The shopping list for a new puppy can be long and expensive: food, grooming tools, crates, bedding, toys, and miscellaneous accessories, which, when added to the expense of veterinary preventive care, can easily top $1,000. But don’t panic! Use this checklist to make sure you shop wisely and save money while still having the necessary equipment and supplies on hand.
Your puppy is what he eats and it’s up to you to make sure he receives the nutrition he needs.
- Read the labels. For your puppy’s best health and development, choose a puppy food that has been proven through feeding trials to meet the nutritional guidelines set by the American Association of Feed Control Officials (AAFCO). This information will be provided on the food’s packaging.
- Watch portion sizes. Quality foods packed with highly digestible nutrients tend to require smaller portions than less digestible foods and in the long run are quite comparable in price; however, you should expect to pay anywhere from 24 cents a day for a small breed puppy to $1.30 a day or more for a large breed puppy.
Preventive Veterinary Care
Part of your puppy’s routine care will include keeping parasites such as fleas, ticks, and worms at bay. Products are available through your veterinarian and as over-the-counter treatments.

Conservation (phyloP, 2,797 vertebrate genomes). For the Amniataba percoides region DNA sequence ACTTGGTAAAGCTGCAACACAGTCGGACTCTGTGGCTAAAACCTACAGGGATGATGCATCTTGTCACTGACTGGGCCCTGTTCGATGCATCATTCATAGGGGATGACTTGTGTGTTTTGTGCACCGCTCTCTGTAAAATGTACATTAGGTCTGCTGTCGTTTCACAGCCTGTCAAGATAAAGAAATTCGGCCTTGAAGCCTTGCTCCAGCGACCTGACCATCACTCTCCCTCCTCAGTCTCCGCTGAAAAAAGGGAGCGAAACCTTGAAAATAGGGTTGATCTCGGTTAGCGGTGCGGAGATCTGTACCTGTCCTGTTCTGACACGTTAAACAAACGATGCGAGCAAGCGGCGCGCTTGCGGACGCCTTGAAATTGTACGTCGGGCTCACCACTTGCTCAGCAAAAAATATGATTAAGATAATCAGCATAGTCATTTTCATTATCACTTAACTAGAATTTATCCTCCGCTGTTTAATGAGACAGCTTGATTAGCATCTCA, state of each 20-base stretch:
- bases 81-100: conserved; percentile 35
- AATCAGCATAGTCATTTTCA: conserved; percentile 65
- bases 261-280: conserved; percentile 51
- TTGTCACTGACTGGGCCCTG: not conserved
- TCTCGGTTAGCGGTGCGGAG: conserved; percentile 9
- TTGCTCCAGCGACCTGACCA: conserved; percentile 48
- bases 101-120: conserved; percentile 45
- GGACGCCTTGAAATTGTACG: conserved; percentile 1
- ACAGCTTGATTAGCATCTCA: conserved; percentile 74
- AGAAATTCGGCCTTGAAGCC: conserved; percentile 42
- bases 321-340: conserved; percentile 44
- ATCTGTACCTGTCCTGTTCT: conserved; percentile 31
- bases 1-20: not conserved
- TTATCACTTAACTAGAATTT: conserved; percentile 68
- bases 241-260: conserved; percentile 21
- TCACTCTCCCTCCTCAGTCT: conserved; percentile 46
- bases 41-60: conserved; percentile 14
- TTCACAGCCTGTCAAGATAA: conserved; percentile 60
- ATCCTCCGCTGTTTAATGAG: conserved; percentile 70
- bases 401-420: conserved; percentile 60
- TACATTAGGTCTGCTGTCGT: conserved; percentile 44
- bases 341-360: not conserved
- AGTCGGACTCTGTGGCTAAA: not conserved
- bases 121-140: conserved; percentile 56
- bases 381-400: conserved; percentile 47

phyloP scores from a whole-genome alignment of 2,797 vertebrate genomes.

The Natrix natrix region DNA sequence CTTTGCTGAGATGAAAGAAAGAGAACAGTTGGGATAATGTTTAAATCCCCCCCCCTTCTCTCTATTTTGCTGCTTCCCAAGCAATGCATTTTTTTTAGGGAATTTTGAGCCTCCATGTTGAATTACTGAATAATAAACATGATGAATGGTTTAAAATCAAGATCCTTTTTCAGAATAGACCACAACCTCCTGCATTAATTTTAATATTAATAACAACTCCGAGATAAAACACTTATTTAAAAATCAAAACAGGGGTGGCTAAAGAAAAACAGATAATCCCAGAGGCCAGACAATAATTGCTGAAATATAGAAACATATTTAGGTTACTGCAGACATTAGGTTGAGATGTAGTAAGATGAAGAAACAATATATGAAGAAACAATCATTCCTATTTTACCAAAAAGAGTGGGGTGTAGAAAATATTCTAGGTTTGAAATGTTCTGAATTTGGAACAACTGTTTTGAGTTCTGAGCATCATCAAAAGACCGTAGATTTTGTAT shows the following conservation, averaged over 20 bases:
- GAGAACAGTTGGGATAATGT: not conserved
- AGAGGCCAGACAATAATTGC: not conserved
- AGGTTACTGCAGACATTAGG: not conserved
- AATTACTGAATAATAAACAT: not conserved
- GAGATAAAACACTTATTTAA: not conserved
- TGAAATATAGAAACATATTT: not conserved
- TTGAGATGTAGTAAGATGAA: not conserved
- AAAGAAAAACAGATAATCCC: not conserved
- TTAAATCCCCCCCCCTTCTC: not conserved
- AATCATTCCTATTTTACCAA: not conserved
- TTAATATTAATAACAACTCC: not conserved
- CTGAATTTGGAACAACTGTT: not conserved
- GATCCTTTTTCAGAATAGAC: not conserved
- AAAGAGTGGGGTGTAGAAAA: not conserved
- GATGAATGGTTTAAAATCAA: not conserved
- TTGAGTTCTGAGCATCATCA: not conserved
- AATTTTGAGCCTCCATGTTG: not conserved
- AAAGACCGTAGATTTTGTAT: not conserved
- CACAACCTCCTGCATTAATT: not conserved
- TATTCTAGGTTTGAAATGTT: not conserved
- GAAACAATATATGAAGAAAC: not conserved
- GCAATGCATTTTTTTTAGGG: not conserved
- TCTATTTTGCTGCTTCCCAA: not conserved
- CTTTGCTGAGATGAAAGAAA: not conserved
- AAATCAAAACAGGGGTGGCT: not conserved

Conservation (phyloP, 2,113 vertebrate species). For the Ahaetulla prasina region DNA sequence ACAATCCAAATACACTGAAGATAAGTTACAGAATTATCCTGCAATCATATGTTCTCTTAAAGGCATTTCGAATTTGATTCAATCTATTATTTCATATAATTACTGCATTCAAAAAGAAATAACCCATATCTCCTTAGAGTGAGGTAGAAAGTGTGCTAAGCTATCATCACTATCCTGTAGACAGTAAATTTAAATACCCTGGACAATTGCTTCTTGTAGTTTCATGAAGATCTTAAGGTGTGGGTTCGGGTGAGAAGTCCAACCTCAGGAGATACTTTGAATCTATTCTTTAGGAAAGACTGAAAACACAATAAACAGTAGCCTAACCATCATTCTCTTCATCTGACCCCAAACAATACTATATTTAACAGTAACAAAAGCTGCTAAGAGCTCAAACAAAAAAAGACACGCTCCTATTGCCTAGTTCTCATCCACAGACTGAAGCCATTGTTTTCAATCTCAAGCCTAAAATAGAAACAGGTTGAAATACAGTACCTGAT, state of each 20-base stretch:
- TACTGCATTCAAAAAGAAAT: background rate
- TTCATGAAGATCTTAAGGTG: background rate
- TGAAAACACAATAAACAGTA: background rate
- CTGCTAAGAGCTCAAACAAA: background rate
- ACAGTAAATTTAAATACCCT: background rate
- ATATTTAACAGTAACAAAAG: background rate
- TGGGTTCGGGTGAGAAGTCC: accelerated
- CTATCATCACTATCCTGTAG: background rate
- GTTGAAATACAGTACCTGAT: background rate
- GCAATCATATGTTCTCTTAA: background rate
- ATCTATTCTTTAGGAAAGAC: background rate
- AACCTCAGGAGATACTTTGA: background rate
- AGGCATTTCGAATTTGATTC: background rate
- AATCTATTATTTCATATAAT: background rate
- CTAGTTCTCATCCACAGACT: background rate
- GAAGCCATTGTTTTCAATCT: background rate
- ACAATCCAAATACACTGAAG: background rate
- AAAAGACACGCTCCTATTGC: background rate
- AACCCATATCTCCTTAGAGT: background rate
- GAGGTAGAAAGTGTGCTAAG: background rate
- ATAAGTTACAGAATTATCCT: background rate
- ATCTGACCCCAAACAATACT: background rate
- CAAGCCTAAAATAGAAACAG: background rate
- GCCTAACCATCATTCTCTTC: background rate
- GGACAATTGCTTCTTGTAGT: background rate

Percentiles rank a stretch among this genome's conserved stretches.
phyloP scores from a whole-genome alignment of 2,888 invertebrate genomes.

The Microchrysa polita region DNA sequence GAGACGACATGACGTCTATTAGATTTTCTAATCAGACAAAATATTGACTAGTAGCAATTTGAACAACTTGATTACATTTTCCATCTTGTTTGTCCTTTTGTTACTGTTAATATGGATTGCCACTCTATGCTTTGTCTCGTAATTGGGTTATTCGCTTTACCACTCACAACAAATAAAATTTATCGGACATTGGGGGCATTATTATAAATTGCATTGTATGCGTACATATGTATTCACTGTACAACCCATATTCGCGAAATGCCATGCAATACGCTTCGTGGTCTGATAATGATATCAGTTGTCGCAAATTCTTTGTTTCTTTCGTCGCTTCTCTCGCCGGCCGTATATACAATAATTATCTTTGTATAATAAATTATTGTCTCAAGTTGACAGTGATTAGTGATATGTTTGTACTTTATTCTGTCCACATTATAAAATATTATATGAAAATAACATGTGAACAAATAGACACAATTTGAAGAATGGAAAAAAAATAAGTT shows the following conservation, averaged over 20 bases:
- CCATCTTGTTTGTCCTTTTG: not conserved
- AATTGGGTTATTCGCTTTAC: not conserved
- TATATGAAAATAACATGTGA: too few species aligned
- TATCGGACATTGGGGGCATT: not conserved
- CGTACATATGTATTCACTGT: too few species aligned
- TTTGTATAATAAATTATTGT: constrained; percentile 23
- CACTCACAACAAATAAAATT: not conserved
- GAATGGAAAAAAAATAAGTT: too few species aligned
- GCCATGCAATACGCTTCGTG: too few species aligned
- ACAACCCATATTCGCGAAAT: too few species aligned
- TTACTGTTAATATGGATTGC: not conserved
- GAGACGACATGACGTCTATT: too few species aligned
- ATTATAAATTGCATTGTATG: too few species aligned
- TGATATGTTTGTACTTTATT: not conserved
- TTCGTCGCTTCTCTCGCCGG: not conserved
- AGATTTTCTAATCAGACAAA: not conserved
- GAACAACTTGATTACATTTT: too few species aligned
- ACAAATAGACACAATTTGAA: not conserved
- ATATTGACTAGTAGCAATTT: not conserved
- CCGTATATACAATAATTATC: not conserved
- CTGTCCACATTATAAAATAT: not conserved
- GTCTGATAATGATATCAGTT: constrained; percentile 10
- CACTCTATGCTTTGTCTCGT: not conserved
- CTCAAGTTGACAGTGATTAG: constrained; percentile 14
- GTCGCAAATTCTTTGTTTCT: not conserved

- Safety first. “Prescription products are very effective and have undergone a significant amount of testing [for efficacy] as well as for safety,” says Steve Marks, BVSc, MS, MRCVS, Diplomate-American College of Veterinary Internal Medicine, clinical associate professor, Critical Care and Internal Medicine at North Carolina State University College of Veterinary Medicine at Raleigh, N.C. Prices range between $10 to $14 a month, dosage is by weight, and products can be given to puppies as young as 6 to 8 weeks old.
- Worth checking into. Over-the-counter medications for fleas, ticks, or worms are available; however, because these products haven’t necessarily received the same stringent safety and efficacy testing, Marks warns that OTCs can be less effective than prescription medications while still having [serious] side effects. The bottom line: Consult with your veterinarian before using.
Collars and Leashes
Puppies grow an incredible amount in their first year, let alone their first six months. Before purchasing a one-of-a-kind designer collar (that will be outgrown and/or chewed) and matching leash, consider these more economical products as first choices.
- Buckle up. A buckle collar made of nylon or cotton webbing ($7 to $15) is safe, can be cleaned, and wears well, says animal behavior specialist Kari Bastyr, MS, owner of Wag&Train dog training (www.wagandtrain.com) in Denver. Fit the collar so that at the tightest hole you can fit two fingers between the collar and your pup’s neck so he will have room to grow.
- Keep it light. Nylon or cotton webbing leashes are also economical choices. To keep your pup comfortable, choose a leash that is light and thin and between four and six feet long ($10 to $15).
Without some form of identification, a lost or stolen puppy has virtually no chance of being recovered. IDs range in price from truly budget to more expensive options.